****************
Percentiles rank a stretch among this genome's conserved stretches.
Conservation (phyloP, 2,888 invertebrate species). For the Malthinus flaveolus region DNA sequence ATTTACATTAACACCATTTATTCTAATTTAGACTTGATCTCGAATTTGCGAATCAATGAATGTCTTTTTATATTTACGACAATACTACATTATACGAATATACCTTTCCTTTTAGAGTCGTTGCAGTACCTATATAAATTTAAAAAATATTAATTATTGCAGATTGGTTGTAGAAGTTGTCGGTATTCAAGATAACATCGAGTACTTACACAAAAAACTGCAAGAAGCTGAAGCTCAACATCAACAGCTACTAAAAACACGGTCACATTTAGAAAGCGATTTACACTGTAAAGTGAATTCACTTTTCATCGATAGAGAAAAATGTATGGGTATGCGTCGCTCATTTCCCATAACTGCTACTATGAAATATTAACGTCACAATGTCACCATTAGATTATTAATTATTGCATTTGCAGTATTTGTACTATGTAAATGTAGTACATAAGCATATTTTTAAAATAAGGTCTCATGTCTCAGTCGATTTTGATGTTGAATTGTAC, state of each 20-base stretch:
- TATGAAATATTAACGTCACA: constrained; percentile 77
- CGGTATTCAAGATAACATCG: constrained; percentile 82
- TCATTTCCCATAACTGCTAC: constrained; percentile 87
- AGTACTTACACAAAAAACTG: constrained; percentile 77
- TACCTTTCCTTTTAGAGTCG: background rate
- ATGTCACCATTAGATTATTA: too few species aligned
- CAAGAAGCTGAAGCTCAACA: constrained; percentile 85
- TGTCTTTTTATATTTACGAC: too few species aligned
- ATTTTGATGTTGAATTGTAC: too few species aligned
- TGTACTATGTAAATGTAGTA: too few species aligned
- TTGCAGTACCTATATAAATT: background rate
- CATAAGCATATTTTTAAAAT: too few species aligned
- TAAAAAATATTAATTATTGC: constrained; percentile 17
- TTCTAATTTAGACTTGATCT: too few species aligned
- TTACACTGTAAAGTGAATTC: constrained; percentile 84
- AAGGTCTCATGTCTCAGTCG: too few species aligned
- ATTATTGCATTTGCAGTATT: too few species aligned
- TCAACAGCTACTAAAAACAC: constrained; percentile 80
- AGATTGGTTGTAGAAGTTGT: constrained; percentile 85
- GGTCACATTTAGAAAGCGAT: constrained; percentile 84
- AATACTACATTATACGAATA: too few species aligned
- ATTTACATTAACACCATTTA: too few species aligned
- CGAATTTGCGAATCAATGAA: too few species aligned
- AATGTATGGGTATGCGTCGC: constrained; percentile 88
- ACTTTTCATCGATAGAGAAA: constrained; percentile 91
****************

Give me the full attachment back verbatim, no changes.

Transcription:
Percentiles rank a stretch among this genome's conserved stretches.
Conservation (phyloP, 2,888 invertebrate species). For the Malthinus flaveolus region DNA sequence ATTTACATTAACACCATTTATTCTAATTTAGACTTGATCTCGAATTTGCGAATCAATGAATGTCTTTTTATATTTACGACAATACTACATTATACGAATATACCTTTCCTTTTAGAGTCGTTGCAGTACCTATATAAATTTAAAAAATATTAATTATTGCAGATTGGTTGTAGAAGTTGTCGGTATTCAAGATAACATCGAGTACTTACACAAAAAACTGCAAGAAGCTGAAGCTCAACATCAACAGCTACTAAAAACACGGTCACATTTAGAAAGCGATTTACACTGTAAAGTGAATTCACTTTTCATCGATAGAGAAAAATGTATGGGTATGCGTCGCTCATTTCCCATAACTGCTACTATGAAATATTAACGTCACAATGTCACCATTAGATTATTAATTATTGCATTTGCAGTATTTGTACTATGTAAATGTAGTACATAAGCATATTTTTAAAATAAGGTCTCATGTCTCAGTCGATTTTGATGTTGAATTGTAC, state of each 20-base stretch:
- TATGAAATATTAACGTCACA: constrained; percentile 77
- CGGTATTCAAGATAACATCG: constrained; percentile 82
- TCATTTCCCATAACTGCTAC: constrained; percentile 87
- AGTACTTACACAAAAAACTG: constrained; percentile 77
- TACCTTTCCTTTTAGAGTCG: background rate
- ATGTCACCATTAGATTATTA: too few species aligned
- CAAGAAGCTGAAGCTCAACA: constrained; percentile 85
- TGTCTTTTTATATTTACGAC: too few species aligned
- ATTTTGATGTTGAATTGTAC: too few species aligned
- TGTACTATGTAAATGTAGTA: too few species aligned
- TTGCAGTACCTATATAAATT: background rate
- CATAAGCATATTTTTAAAAT: too few species aligned
- TAAAAAATATTAATTATTGC: constrained; percentile 17
- TTCTAATTTAGACTTGATCT: too few species aligned
- TTACACTGTAAAGTGAATTC: constrained; percentile 84
- AAGGTCTCATGTCTCAGTCG: too few species aligned
- ATTATTGCATTTGCAGTATT: too few species aligned
- TCAACAGCTACTAAAAACAC: constrained; percentile 80
- AGATTGGTTGTAGAAGTTGT: constrained; percentile 85
- GGTCACATTTAGAAAGCGAT: constrained; percentile 84
- AATACTACATTATACGAATA: too few species aligned
- ATTTACATTAACACCATTTA: too few species aligned
- CGAATTTGCGAATCAATGAA: too few species aligned
- AATGTATGGGTATGCGTCGC: constrained; percentile 88
- ACTTTTCATCGATAGAGAAA: constrained; percentile 91